The wellbeing of siblings of children with disabilities

Eric Emerson, Rebecca Giallo

Research output: Contribution to journalArticlepeer-review

26 Citations (Scopus)

Abstract

The aims of our study were: (1) to estimate the extent of differences in wellbeing between siblings of children with disabilities or long-term health conditions and siblings of 'typically developing' children in a nationally representative cohort of Australian children (the Longitudinal Study of Australian Children); (2) to determine whether any between-group differences in wellbeing may be potentially attributable to between-group differences in exposure to socio-economic disadvantage. The results of our analyses were consistent with the existing literature in indicating that, in unadjusted comparisons, the siblings of children with long-term health conditions or disabilities: (1) had lower wellbeing than their peers on some, but not all, indicators of wellbeing; and (2) that where differences did exist the effect sizes were small. Our results add to the existing literature in: (1) indicating that adjusting for between-group differences in exposure to low SEP and associated adversities eliminated the statistical significance of unadjusted comparisons in the majority of instances; and (2) failing to find any evidence of deterioration over time in the wellbeing of siblings with long-term health conditions or disabilities over a two-year period from age 4/5 to age 6/7.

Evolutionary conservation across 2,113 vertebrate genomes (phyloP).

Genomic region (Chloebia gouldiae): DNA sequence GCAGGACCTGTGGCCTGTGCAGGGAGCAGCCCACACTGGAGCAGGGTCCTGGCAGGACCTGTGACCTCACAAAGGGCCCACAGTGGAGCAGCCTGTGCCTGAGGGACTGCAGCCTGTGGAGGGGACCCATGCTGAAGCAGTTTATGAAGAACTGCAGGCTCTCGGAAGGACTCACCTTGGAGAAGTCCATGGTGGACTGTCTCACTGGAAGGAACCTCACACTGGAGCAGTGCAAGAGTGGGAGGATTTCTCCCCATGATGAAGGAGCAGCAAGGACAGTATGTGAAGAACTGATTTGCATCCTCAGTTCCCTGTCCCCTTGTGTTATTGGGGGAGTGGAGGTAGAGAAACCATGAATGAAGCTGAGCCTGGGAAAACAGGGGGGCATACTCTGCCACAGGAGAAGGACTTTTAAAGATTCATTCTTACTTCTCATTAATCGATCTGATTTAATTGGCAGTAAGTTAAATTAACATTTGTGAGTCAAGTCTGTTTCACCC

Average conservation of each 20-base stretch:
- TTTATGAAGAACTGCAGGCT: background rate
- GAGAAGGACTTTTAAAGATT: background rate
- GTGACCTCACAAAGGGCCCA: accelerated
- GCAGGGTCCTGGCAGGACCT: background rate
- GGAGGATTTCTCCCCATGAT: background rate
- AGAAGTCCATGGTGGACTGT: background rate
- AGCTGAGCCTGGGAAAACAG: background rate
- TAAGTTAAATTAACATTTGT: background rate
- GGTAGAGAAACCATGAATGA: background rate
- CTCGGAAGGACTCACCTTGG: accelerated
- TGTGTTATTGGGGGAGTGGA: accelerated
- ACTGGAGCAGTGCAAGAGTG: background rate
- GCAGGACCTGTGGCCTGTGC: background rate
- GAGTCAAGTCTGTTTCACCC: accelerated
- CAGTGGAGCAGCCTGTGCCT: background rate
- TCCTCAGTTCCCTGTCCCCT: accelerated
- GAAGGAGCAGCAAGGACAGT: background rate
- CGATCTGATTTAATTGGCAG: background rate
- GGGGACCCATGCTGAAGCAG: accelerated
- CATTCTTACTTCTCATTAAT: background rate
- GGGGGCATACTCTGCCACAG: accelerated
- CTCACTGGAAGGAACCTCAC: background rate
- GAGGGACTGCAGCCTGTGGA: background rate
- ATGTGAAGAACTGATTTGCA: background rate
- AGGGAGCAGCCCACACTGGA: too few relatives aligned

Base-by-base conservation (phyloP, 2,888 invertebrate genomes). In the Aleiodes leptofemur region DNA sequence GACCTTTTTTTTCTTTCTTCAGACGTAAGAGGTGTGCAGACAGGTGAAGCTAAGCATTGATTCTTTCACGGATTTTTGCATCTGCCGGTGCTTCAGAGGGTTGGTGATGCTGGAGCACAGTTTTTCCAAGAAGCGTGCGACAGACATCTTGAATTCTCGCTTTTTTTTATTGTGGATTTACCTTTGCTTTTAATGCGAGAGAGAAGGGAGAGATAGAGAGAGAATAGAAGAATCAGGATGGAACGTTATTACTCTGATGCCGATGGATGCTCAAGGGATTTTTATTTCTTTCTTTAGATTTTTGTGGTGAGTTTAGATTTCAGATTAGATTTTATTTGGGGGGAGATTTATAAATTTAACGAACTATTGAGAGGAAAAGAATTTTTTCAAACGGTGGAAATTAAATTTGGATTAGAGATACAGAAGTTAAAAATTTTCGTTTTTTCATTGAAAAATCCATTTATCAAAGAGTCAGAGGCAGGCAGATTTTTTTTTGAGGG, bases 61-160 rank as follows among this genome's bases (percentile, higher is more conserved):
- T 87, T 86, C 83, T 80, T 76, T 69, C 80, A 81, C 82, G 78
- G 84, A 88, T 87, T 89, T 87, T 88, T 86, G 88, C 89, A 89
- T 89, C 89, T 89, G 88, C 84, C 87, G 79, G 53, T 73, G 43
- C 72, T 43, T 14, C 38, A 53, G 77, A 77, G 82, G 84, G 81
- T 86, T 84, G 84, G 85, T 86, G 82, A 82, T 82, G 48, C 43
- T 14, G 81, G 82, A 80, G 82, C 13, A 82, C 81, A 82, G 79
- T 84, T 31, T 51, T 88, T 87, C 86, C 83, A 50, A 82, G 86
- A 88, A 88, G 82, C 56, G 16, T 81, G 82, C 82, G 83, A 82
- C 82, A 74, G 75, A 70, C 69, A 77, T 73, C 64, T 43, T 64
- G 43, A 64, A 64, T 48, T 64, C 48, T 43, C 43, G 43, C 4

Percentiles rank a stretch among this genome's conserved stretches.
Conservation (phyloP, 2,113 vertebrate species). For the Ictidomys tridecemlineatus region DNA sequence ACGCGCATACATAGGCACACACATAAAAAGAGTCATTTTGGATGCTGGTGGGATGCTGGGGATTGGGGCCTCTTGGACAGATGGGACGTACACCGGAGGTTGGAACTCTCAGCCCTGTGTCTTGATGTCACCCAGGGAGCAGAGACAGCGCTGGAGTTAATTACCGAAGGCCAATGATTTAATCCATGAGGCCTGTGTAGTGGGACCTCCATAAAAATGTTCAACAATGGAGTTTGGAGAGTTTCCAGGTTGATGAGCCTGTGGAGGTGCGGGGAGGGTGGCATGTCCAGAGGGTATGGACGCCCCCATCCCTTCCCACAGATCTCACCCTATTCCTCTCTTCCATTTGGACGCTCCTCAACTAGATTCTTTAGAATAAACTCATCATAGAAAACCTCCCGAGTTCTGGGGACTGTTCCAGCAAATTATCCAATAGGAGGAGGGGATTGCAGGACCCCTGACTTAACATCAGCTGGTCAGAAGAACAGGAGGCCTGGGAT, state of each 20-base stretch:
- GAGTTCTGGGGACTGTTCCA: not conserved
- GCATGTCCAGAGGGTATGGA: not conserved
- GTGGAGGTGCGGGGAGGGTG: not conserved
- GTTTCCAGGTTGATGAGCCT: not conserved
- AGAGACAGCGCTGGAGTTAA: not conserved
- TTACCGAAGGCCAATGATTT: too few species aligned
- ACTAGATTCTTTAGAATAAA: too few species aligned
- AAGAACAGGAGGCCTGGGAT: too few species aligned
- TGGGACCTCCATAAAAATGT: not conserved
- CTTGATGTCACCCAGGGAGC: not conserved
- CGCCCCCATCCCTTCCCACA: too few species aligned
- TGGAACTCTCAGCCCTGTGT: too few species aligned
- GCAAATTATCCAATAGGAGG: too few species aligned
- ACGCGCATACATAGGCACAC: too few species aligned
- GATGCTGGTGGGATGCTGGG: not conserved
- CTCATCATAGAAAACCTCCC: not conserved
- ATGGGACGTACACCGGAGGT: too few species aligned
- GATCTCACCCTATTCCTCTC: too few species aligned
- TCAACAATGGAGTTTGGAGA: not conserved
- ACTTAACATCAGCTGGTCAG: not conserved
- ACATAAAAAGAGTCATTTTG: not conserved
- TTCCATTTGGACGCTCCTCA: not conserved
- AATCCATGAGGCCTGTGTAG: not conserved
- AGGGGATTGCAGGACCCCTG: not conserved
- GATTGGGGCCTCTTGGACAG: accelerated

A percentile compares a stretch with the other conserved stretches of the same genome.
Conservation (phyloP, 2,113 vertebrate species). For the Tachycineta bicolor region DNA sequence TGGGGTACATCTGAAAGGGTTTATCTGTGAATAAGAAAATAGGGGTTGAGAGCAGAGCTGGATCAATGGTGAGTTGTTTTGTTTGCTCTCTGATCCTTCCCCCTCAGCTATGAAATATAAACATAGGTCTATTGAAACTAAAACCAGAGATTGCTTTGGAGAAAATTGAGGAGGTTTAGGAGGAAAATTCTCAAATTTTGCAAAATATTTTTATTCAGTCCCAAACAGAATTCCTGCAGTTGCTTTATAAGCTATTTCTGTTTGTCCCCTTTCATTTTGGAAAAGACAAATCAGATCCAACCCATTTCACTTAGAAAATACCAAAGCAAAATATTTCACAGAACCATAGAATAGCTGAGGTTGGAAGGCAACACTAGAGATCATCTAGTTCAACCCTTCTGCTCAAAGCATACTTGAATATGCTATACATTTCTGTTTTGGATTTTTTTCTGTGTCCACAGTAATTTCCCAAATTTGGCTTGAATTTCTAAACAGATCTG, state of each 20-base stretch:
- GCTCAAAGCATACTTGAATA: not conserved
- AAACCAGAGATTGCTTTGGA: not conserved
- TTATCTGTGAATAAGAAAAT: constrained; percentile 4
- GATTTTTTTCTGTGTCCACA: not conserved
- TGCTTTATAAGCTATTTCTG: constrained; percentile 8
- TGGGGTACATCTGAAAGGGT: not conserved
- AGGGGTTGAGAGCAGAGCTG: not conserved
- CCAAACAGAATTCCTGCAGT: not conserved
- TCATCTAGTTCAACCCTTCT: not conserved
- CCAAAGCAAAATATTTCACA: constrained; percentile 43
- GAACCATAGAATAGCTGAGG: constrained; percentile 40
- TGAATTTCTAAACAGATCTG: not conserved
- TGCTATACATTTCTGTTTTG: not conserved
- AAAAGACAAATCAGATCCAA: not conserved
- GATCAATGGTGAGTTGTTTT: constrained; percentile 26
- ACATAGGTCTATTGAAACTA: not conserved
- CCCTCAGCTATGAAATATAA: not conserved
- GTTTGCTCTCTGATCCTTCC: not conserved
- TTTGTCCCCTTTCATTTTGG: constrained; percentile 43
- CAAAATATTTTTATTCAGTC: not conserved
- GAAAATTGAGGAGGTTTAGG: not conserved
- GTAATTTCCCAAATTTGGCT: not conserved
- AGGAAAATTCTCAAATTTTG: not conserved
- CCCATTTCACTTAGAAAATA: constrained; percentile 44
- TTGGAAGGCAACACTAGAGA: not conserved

Original languageEnglish
Pages (from-to)2085-2092
Number of pages8
JournalResearch in Developmental Disabilities
Volume35
Issue number9
DOIs
Publication statusPublished - Sep 2014
Externally publishedYes

Keywords

  • Childhood
  • Disability
  • Emotional and behavioural difficulties
  • Mental health
  • Siblings

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